I recently purchase an AXIS network camera that will be used at a scrap metal yard to photograph truck license plates. While the camera is probably sufficient for my purposes I was a bit confused because it was advertised as an HDTV 720p camera but the image quality (still or video) is nowhere near as good as, say, any of the leading smartphone cameras. Apparently, this is because each image is only around 1 MP. If the image is aliased and blurry, in what sense is it "high definition"? It has "more lines" than my old TV, yet it looks worse than any other digital camera I've owned in the last 10 years. Isn't this term a bit misleading in this context?

  • try to imagine what a photo or frame at the end is. it is allways a snapshot of a timeline where the digital mechanism is starting and ending the transcoding of light/waves/reality in pixels or something similar you defined in a maximum and minimum range (defined by hardware and physics). but you have to see there is a difference between a data stream and a data frame.
    – codelio
    May 1, 2013 at 15:52
  • 1280*720 = 921 600 pixels... yes of course it's only 1MP. It sounds like that's not the problem, though. It sounds like they shouldn't even have bothered with that many pixels, if the optics or DPS behind the sensor or whatever else make that bad a picture. Jan 15, 2015 at 15:32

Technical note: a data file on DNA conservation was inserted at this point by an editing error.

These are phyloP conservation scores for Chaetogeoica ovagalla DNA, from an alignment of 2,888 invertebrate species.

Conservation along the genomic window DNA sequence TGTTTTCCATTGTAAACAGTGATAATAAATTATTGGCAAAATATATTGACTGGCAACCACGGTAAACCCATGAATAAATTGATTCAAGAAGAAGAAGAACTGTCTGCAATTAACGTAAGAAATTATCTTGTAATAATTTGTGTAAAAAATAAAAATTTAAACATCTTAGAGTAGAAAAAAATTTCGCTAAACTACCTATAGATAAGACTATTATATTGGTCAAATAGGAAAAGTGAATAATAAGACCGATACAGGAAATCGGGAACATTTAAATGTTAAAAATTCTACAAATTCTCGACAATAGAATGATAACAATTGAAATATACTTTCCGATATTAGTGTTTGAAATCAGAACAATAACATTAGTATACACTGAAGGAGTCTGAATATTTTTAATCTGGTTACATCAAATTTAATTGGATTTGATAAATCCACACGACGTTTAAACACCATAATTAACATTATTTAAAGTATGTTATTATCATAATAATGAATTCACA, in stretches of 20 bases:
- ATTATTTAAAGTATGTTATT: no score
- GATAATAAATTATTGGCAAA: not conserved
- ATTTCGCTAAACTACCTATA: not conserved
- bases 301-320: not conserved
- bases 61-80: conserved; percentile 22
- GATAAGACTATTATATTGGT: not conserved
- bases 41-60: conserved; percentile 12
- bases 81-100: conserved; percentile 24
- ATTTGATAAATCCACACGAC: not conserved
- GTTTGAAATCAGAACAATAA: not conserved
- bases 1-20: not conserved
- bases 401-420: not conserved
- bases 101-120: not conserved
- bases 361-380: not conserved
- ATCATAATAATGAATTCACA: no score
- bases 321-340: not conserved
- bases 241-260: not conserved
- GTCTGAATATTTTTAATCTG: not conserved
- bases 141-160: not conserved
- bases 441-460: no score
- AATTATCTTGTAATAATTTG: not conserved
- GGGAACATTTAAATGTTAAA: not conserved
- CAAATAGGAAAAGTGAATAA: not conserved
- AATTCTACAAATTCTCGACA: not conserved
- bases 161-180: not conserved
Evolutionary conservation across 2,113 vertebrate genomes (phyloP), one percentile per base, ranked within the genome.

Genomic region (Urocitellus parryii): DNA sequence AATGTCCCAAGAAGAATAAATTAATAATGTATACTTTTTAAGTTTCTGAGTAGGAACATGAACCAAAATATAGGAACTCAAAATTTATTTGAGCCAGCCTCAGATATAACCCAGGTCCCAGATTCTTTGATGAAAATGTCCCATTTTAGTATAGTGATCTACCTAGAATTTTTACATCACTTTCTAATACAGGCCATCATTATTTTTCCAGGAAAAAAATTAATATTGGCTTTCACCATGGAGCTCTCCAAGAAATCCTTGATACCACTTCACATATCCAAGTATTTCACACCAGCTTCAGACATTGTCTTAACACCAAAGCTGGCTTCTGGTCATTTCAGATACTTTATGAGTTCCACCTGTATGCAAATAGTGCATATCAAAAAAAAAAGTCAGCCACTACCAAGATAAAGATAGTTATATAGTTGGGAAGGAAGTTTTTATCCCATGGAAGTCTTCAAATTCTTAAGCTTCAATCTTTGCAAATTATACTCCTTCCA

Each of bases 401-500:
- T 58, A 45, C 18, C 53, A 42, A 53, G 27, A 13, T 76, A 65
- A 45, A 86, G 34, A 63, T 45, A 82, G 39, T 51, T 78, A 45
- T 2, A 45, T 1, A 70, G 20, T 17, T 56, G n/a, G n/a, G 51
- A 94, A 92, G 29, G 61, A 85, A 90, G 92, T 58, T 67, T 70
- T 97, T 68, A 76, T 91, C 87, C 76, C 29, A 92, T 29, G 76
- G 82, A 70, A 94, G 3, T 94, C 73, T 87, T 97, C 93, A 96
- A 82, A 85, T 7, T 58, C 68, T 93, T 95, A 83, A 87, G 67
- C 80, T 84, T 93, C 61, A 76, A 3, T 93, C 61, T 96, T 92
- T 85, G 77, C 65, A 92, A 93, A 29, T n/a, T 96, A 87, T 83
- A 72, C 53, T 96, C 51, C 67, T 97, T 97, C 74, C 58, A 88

4 Answers 4


HD simply refers to a given number of pixels in the signal, not some measure of quality. Even 1080p TV is lower resolution than the photos on most camera phones. Even the 4k video used in the latest Hollywood blockbuster movies is lower quality than the still photos of most camera phones. Video takes up far FAR more data than stills. If you think about it, 1 second of video contains between 24 and 60 individual photos depending on the format of video being used. Now there are ways to shrink the video since a lot of the pictures are very similar, but the quality that can be recorded is still much smaller than what we can process for a still.

The think is that an 8mp camera phone still doesn't shoot any better than 1080p video at most, so while it may take 8mp stills, it only takes sub 2mega pixel video. 720p isn't all that much better than an old 480 display. The main advantage is the progressive scan, but there still isn't that much more information (about double).

The other thing to note with security cameras is that they tend to be made to be durable more than high quality. The optics are probably not that great and they favor infinity focus over sharpness. They want everything in the scene to be reasonably in-focus instead of having any particular area really sharp. So between the optics, the design goals and the limited resolution, it isn't all that surprising that it doesn't render things that clearly since it isn't the goal of a typical security camera.

The term is not at all misleading though and based on your description, it sounds like it behaves like I would expect for the device. It is High Definition since 720p is a high definition standard even if the optics don't give you as sharp of an image as you'd prefer.